the litigant of having such appeal finally passed
upon by the supreme court, because, as we all
know, the litigant is entitled to apply to the su-
preme court for a rehearing, which rehearing
will of course be granted in the event the deci-
sion of the court of appeal is incorrect.

James J. Rtan,
Assemblyman Twenty-third District

ARGUMENT AGAINST ASSEMBLY CONSTI-
TUTIONAL AMENDMENT NO. 32.

The reasons why Assembly Constitutional
Amendment No. 32 should not be adopted are
briefly enumerated as follows:

First — The principal objection to this amend-
ment is that it is not needed. Investigation of
the records of the courts of appeal, for the past
ten years, shows that the calendars are cleared
regrularly In remarkably short time, and that
there is absolutely no congestion In these courts.
Inquiry made of those justices of the courts of
appeal who are available to the writer indicated
that the justices themselves do not consider ex-
tra sessions at all necessary.

Second — ^The extra sessions provided for by
this amendment would necessarily have to be pre-



sided over by judges called from the superior
courts, which courts, at the present time In most
counties, are already congested and need the
attention of all their judges. Justices of courts
of appeal of one district would not be called to
preside in extra sessions in another district, be-
cause where congestion exists in one district
now, sufliclent cases are transferred to an un-
congested district to relieve the situation. If
there is sufficient regular business to justify any
considerable number of extra sessions, a new
district should be provided Instead.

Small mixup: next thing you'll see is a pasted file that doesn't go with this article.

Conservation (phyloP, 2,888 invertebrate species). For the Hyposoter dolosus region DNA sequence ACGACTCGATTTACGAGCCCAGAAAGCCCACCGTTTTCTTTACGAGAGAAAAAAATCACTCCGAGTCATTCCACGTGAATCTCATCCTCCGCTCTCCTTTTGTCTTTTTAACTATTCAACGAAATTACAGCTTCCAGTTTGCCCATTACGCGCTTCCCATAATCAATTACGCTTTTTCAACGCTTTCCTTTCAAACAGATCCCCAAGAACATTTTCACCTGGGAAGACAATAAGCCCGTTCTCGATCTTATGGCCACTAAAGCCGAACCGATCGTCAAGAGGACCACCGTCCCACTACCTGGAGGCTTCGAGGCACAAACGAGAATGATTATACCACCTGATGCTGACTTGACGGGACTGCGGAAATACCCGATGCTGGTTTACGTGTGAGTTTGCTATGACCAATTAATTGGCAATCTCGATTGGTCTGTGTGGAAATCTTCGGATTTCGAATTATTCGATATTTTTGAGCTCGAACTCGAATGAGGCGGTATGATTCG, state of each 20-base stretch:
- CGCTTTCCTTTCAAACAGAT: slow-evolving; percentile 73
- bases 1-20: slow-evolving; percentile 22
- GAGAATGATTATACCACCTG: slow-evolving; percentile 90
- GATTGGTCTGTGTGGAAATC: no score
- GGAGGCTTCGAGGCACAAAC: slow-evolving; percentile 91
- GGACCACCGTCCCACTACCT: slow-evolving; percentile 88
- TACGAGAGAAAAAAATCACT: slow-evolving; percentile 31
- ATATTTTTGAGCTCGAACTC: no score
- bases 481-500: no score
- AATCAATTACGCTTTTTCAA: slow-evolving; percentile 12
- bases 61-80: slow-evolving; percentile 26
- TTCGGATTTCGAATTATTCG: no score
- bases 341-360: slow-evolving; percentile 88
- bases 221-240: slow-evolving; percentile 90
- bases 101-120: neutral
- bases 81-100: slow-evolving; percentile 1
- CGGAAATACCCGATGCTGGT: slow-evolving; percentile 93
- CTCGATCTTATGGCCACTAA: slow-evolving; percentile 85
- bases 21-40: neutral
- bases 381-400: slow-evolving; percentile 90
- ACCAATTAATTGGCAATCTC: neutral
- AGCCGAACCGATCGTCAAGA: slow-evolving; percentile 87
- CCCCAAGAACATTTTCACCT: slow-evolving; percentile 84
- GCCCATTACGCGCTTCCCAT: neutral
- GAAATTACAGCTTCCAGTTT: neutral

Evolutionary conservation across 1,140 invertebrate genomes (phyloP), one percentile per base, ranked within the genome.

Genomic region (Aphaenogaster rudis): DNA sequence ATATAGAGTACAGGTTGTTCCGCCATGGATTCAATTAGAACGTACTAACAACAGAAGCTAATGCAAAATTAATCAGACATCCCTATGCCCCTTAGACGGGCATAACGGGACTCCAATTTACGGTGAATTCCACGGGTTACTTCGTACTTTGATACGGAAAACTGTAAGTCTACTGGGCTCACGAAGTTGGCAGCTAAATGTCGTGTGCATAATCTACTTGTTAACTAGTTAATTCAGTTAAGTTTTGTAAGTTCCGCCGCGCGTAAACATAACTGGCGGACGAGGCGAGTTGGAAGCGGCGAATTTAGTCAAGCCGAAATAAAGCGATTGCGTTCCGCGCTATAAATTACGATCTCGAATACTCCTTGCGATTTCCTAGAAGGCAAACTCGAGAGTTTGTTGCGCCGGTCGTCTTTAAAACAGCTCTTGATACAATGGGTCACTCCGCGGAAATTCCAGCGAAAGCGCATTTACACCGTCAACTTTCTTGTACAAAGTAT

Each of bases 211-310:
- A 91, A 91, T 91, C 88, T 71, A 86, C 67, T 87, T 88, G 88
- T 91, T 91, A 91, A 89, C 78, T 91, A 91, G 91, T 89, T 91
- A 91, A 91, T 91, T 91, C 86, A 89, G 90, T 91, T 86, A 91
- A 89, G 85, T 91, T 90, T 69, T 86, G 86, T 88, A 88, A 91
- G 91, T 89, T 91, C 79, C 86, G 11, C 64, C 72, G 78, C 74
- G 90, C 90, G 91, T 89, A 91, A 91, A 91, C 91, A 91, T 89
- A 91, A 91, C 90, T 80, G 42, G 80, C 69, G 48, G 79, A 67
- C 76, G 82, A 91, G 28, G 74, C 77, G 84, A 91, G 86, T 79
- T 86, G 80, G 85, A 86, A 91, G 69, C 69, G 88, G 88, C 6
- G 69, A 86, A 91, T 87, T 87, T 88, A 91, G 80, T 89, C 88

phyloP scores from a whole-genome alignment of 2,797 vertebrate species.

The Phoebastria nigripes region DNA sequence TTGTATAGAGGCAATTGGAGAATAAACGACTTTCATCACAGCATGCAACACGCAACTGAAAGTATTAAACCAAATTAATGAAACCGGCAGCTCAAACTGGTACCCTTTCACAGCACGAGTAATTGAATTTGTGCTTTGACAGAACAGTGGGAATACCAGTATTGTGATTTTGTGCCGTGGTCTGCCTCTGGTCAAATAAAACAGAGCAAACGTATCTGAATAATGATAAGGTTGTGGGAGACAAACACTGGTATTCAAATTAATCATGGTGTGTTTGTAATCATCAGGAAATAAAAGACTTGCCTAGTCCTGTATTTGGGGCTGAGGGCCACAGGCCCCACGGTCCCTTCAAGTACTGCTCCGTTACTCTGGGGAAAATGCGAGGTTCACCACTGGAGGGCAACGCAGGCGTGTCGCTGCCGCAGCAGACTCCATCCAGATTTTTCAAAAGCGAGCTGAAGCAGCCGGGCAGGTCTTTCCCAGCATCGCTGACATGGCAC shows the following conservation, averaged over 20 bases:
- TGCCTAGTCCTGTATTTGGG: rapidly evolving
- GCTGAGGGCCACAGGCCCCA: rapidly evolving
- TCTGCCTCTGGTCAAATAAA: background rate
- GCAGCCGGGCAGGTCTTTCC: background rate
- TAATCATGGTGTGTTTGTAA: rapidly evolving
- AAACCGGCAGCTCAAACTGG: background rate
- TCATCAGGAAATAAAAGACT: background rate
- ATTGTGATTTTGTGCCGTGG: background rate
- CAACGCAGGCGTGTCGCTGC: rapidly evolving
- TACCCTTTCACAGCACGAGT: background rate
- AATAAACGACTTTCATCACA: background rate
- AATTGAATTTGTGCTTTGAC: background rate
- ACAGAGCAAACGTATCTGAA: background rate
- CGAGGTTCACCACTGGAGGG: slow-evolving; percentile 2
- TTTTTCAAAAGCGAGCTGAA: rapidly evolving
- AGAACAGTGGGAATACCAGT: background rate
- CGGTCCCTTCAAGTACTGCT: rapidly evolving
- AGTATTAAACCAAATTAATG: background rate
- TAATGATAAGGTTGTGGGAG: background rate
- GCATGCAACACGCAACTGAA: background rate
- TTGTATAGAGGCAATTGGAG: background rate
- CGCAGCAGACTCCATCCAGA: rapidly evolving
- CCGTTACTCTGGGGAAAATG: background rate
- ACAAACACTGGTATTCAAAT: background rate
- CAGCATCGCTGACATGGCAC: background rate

Third — The method provided for calling these
extra sessions Is unsafe and ill-advised. Any
one of five ofiicials can compel the holding of an
extra session, while the supreme court, only, has
power to adjourn it

Fourth — It is questionable whether a judge of
the superior court could act as such, and at the
same time sit in extra session as justice of the
courts of appeal. It is practically certain he
could not sit in trial and also sit upon appeal in
the same case, particularly in cases where mo-
tions for new trial had been denied in the lower
court, and came up before the same judge for
hearing on appeal. Another question would arise
as to the power of the regularly elected justices
of a district court of appeal to grant or deny a
rehearing of a case decided in extra session, for
the amendment states that the decisions of extra
sessions shall have "like force and effect as
though such causes ♦ ♦ ♦ had been ♦ • • deter-
mined by the duly elected ♦ ♦ ♦ justices."

Fifch — This amendment would have the effect
of creating further congestion in the superior
cov.rts, and would not be of material relief to
the supreme court A readjustment of the
classes of cases that should properly come up
on appeal in the supreme court, or in the courts
of appeal, would relieve the congestion In the
supreme court without creating congestion in
the superior courts.

Sixth — ^The language of this particular amend-
ment is very confusing in parts, particularly its
reference to Justices pro tempore of the "Su-